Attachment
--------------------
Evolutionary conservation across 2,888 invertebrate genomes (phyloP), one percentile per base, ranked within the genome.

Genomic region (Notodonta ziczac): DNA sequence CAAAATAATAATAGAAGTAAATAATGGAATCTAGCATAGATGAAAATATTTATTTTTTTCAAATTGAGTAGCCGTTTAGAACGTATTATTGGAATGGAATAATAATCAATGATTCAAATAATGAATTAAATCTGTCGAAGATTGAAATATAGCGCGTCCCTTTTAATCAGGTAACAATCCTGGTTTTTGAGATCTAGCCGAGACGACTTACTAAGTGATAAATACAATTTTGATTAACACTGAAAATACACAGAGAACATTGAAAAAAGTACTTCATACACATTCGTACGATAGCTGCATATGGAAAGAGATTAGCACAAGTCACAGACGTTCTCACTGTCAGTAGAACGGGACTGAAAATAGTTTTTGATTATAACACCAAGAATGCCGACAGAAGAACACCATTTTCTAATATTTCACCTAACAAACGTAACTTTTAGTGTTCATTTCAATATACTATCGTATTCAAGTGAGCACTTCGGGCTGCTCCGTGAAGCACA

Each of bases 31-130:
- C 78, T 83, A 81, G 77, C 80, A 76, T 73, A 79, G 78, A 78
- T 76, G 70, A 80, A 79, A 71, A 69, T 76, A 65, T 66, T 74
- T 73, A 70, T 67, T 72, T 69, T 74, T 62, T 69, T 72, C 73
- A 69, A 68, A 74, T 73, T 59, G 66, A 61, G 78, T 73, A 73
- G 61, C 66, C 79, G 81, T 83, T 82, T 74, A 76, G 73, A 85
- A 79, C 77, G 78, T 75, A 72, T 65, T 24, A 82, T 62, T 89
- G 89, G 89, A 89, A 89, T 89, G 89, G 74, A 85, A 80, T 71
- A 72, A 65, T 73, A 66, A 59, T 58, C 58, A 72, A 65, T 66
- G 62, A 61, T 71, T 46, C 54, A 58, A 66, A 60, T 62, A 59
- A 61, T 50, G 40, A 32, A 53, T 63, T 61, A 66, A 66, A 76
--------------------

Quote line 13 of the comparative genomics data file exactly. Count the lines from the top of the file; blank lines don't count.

- A 61, T 50, G 40, A 32, A 53, T 63, T 61, A 66, A 66, A 76